In September, the death of Ruth Bader Ginsburg was accompanied by the rending of a million “Notorious RBG” novelty t-shirts, while Mitch McConnell’s lizard-like hands rubbed together with glee. Nobody’s teeth fell out at the chaotic first presidential debate, though three days later Trump tested positive for the virus. Instead of going out like Stan Chera, he was pumped full of experimental drugs. “Going well, I think! Thank you to all. LOVE!!!” he tweeted from the Walter Reed Military Medical Center. Before the election, the Covid death toll hit 200,000; by the time Joe Biden declared victory, it stood at 237,568; in mid-December, 300,000. Forty percent of Americans are now struggling with at least one mental health or substance abuse issue. As many as thirty million are at risk of eviction. Food banks have struggled to keep up with unprecedented demand. Since George Floyd’s death, at least 541 people have been shot and killed by police. But take heart! As our president-elect announced on December 20, “In one month, we begin to heal.”
If that fails to instill confidence in you, well, you’re in good company. We won’t pretend to have the answers ourselves, but we can promise we’ll be heading into 2021 with our eyes wide open. For now, here’s a selection of some of 2020’s most coruscating salvos, outbursts, essays, and reviews—a record, of sorts, of the year that wasn’t.
By Emily Harnett, Issue No. 49
The Centralia, Pennsylvania, mine fire is a human crisis unfolding in geological time: some estimate that it could burn for another 250 years.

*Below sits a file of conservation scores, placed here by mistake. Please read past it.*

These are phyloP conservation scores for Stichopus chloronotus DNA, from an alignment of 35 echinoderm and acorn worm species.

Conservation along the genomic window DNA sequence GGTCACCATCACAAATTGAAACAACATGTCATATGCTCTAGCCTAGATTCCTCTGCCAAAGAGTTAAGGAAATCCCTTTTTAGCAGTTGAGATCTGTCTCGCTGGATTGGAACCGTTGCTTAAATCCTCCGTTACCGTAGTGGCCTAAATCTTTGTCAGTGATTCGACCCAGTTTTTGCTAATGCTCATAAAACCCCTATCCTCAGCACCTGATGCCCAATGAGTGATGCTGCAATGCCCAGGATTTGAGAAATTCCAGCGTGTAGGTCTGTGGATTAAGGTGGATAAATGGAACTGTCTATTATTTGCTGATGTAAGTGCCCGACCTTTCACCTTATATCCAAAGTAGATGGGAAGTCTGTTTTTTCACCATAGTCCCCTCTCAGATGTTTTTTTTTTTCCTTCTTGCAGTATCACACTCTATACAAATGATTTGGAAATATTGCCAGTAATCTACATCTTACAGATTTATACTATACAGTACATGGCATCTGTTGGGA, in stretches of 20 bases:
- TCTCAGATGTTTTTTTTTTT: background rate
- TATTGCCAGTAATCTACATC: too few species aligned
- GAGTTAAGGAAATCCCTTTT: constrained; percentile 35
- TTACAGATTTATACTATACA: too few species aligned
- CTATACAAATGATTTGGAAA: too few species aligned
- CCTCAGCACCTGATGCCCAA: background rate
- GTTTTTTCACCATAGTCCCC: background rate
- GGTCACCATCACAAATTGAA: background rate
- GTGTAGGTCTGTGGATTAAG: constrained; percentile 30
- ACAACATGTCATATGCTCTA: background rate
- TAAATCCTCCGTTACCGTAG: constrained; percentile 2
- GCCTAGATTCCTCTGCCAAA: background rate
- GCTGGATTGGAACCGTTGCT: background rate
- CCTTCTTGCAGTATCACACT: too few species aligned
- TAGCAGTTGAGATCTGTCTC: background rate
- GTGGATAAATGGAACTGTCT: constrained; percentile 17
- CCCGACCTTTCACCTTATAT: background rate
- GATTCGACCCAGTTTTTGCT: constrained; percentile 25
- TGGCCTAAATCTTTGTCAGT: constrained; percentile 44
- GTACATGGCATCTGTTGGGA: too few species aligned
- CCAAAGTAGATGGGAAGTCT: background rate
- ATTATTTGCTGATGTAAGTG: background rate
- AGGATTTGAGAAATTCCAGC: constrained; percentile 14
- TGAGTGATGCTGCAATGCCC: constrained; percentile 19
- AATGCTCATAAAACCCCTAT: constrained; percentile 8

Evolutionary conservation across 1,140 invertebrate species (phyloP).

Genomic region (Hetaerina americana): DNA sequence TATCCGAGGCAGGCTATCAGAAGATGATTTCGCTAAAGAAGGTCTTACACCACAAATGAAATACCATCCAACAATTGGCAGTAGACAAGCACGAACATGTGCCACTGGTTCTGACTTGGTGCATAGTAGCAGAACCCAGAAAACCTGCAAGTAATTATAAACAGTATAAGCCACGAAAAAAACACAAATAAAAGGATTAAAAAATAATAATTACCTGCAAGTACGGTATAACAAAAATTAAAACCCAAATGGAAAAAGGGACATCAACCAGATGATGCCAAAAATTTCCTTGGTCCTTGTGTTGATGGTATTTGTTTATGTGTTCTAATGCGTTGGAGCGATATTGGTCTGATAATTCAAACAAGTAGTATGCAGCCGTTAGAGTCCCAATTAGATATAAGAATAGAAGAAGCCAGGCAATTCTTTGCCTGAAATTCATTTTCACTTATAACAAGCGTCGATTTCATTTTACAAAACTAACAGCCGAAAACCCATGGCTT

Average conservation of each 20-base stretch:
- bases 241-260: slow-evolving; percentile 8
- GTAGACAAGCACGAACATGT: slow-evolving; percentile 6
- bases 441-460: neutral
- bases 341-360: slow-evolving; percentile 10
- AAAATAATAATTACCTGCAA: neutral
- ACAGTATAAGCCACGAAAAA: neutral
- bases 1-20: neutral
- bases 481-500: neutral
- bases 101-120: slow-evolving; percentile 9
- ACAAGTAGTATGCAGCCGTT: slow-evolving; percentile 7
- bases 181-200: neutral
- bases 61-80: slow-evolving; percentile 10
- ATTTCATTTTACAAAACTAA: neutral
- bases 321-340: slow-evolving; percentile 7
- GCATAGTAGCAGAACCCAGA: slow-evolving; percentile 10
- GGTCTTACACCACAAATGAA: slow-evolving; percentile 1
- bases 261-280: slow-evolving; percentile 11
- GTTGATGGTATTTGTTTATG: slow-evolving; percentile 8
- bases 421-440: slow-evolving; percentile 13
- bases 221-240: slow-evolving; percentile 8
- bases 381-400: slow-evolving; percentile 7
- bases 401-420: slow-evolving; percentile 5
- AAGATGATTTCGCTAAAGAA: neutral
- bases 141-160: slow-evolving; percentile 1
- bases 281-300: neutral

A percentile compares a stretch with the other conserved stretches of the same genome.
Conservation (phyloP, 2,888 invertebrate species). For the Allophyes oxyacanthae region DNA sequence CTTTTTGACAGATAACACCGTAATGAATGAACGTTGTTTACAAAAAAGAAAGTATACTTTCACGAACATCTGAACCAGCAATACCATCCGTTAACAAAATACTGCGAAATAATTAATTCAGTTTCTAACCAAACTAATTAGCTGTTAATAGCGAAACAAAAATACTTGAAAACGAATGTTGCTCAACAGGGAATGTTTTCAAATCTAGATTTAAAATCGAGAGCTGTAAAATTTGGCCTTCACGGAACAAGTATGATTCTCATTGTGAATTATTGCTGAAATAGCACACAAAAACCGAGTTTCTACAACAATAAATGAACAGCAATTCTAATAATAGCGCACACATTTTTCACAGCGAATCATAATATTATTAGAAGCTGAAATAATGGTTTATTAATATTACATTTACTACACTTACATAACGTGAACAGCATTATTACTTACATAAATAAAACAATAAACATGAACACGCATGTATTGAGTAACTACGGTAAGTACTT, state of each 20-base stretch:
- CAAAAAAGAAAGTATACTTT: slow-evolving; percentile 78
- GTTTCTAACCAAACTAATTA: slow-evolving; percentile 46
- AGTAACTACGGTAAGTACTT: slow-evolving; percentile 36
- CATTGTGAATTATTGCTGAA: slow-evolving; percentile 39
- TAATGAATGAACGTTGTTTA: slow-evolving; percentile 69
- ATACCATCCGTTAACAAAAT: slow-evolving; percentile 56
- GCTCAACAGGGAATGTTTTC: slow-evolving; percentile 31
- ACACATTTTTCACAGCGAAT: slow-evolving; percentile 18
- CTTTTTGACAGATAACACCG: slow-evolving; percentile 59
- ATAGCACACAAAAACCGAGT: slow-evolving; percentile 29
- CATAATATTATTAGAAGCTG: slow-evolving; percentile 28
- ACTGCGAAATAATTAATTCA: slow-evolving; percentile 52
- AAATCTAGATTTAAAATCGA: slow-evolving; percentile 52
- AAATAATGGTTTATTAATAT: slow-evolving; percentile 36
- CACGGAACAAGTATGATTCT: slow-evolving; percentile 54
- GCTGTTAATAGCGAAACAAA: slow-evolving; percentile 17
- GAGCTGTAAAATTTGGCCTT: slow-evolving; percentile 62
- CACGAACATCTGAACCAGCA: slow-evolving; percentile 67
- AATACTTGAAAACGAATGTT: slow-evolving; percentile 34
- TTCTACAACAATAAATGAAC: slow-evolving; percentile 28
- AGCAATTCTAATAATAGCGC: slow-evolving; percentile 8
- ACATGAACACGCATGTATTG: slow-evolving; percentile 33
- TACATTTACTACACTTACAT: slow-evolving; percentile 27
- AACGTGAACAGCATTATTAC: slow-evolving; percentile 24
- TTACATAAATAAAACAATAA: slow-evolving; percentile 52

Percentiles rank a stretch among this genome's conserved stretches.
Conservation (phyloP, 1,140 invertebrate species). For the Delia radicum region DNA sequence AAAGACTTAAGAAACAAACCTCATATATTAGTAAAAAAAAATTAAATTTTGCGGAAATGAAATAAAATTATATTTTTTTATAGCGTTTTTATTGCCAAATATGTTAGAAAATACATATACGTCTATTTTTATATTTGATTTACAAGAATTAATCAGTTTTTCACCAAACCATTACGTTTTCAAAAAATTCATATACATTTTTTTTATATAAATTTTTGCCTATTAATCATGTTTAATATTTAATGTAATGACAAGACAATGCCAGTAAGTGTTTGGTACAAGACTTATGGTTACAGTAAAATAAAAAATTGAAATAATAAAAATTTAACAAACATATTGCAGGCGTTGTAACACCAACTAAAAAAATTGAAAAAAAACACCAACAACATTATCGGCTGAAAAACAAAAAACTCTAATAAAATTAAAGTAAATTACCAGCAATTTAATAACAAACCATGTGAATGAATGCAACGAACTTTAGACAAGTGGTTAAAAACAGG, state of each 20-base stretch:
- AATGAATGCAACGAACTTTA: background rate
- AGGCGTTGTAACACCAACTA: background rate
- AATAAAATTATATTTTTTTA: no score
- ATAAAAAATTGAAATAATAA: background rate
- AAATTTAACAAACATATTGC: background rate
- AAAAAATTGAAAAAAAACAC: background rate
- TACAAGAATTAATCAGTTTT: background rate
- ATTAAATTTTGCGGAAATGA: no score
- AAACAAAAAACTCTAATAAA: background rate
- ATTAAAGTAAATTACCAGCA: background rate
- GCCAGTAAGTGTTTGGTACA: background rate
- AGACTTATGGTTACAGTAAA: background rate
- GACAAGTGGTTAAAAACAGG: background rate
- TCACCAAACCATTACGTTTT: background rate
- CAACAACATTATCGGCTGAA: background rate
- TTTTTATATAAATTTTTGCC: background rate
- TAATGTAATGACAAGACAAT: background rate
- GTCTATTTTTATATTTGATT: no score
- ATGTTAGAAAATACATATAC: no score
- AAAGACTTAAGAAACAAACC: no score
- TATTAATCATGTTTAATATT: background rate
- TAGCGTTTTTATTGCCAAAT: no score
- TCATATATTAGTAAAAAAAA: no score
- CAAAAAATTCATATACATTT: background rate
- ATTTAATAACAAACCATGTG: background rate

By Rachel Connolly, February 19
A lifestyle writing tic outlives its usefulness.
By Jonathon Sturgeon, Issue No. 49
I had entered the Bloomington pawnshop that day a broke and desperate person; when I left, I was a subprime lender.
By Becca Rothfeld, April 23
On the violent imagination of Heinrich von Kleist.
By Lizzie O’Shea, Issue No. 50
Workers at unskilled jobs deserve solidarity and dignity, and we should support them however we can as they organize to fight for recognition and respect.
By Rafia Zakaria, May 8
Journalistic elites celebrate the journalistic elites.
By Suraj Yengde, Issue No. 51
Caste is the brutal social reality that sits uncomfortably at the center of all romantic and marital relations in India.
By Lucy Schiller, May 28
On Covid-19 and the lucrative world of “senior living.”
By Ajay Singh Chaudhary, Issue No. 51
One of the most common misconceptions concerning climate change is that it produces, or even requires, a united humanity.
By Lina Mounzer, July 7
Notes on Beirut’s broken sewage system.
By Adam Gaffney, Issue No. 52
In the Covid-19 pandemic, the U.S. health finance system is functioning exactly as it was designed to: it’s operating as a business.
By Edna Bonhomme, Dalia Hatuqa, Manisha Sethi, Nara Roberta Silva, Gaby Del Valle, and April Zhu, July 30
Dispatches on police violence from around the world.
By A. S. Hamrah, Issue No. 52
Cinema does not currently exist, or if it does exist, it’s in the form of videos from the Black Lives Matter protests against police brutality.
By Bongani Kona, August 4
Uncovering the secret crimes of the apartheid security police.
By Tracy O’Neill, Issue No. 53
Though domestic violence constitutes one of the direst public health and criminal justice crises in the country, its gravity has been a recent revelation.
By Felipe De La Hoz, September 28
On the sensationalist turn in liberal immigration discourse.
By Dave Denison, Issue No. 53
Ordinary Americans live in a world of limits. They assume the government will eventually have to balance its budget just like they do.
By Nathan Goldman, October 7
A new collection defamiliarizes the author we think we know.
By Thea Riofrancos, Issue No. 54
Actually existing capitalism has always relied on the globally uneven cheapening of labor and nature.
By Liz Pelly, November 10
The media is learning what musicians already know: Spotify only works for the stars.